As the NCAA and other sports organizations grapple with the line between over- and under-reacting to the coronavirus outbreak in the United States, Cincinnati has taken decisive action. On Tuesday, the Bearcats canceled their spring game.
The move comes after Ohio governor Mike DeWine advised the state’s teams and colleges to hold spectator-free sporting events.
“We are always going to put the health, safety and well-being of our student-athletes at the forefront of any decisions and will abide by Governor DeWine’s recommendations regarding indoor athletics events on campus,” athletic director John Cunningham said. “UC Athletics is continuously monitoring COVID-19 in conjunction with our medical staff, university administration, UC’s Public Health Response Team and the American Athletic Conference. UC will continue to conduct home events and advise our teams to travel in a safe and responsible manner.”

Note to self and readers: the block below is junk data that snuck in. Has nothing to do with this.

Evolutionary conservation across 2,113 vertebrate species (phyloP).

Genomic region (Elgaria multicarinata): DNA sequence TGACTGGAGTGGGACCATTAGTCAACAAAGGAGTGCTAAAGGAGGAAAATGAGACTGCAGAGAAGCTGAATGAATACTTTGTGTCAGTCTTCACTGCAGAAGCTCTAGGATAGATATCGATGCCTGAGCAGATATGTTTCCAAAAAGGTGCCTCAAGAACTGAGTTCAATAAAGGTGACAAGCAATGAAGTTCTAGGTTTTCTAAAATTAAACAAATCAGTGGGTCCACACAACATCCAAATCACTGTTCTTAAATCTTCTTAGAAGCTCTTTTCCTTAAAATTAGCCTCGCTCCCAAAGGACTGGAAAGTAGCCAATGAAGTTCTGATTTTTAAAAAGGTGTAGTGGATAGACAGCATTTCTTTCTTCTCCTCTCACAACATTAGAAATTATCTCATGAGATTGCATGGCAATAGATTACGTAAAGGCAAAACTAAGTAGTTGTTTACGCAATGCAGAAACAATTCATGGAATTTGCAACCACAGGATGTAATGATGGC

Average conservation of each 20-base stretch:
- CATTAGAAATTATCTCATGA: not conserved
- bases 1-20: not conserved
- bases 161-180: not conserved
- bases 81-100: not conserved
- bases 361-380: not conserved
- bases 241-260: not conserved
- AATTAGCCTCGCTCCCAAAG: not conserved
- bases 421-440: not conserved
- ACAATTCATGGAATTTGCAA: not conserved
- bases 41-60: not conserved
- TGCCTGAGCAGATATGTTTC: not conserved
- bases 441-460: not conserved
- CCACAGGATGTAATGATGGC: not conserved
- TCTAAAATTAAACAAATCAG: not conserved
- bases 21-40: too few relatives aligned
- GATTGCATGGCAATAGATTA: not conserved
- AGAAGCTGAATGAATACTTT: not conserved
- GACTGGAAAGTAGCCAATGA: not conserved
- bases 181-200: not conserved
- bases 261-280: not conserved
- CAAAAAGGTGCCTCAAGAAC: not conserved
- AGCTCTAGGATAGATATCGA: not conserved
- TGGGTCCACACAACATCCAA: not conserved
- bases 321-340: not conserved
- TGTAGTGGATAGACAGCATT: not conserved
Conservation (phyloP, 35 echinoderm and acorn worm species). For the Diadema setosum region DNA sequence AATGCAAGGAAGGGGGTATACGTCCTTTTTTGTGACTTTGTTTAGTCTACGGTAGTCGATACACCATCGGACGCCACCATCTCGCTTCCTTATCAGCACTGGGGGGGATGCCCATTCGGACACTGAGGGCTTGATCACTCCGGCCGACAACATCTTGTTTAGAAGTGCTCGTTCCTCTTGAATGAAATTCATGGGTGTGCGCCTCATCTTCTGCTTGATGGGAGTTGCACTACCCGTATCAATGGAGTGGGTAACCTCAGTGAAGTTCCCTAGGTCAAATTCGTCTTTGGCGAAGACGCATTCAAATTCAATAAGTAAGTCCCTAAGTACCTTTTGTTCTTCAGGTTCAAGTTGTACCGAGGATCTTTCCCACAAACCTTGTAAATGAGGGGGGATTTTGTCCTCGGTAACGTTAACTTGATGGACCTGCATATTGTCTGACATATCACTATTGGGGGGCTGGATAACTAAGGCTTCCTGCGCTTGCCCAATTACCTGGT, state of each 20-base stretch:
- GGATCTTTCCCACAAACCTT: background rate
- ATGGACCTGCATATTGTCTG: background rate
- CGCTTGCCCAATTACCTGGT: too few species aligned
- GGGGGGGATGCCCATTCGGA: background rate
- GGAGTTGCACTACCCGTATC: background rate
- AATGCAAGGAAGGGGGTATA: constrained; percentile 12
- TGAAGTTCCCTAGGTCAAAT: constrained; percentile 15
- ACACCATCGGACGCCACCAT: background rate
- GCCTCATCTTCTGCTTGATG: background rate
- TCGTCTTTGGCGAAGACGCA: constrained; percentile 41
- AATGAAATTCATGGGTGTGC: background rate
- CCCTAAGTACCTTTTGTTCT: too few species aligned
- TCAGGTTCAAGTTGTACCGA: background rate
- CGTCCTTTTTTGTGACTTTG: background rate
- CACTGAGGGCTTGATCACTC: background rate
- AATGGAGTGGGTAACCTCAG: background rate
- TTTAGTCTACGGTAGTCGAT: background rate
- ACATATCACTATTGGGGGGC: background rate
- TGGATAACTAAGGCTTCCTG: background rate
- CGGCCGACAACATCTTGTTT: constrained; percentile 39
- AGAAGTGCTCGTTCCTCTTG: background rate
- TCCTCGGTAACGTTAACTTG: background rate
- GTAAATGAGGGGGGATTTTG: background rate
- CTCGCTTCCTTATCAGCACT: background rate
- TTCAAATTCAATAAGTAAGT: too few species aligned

Among all the tough calls that are or will be made in the days ahead, this was about the easiest. Cincinnati’s spring game, scheduled for Friday, April 10, was free to attend. So, in addition to reducing the risk of infection for its fans, players and staff, the Cincinnati athletics department will likely save money in the long run — the exact opposite state-of-play the NCAA is dealing with in regards to the basketball tournament.
Following the Ivy League’s decision earlier Tuesday to cancel its spring practices, Cincinnati is the first of what will likely be many college football programs to alter or shorten its spring practices.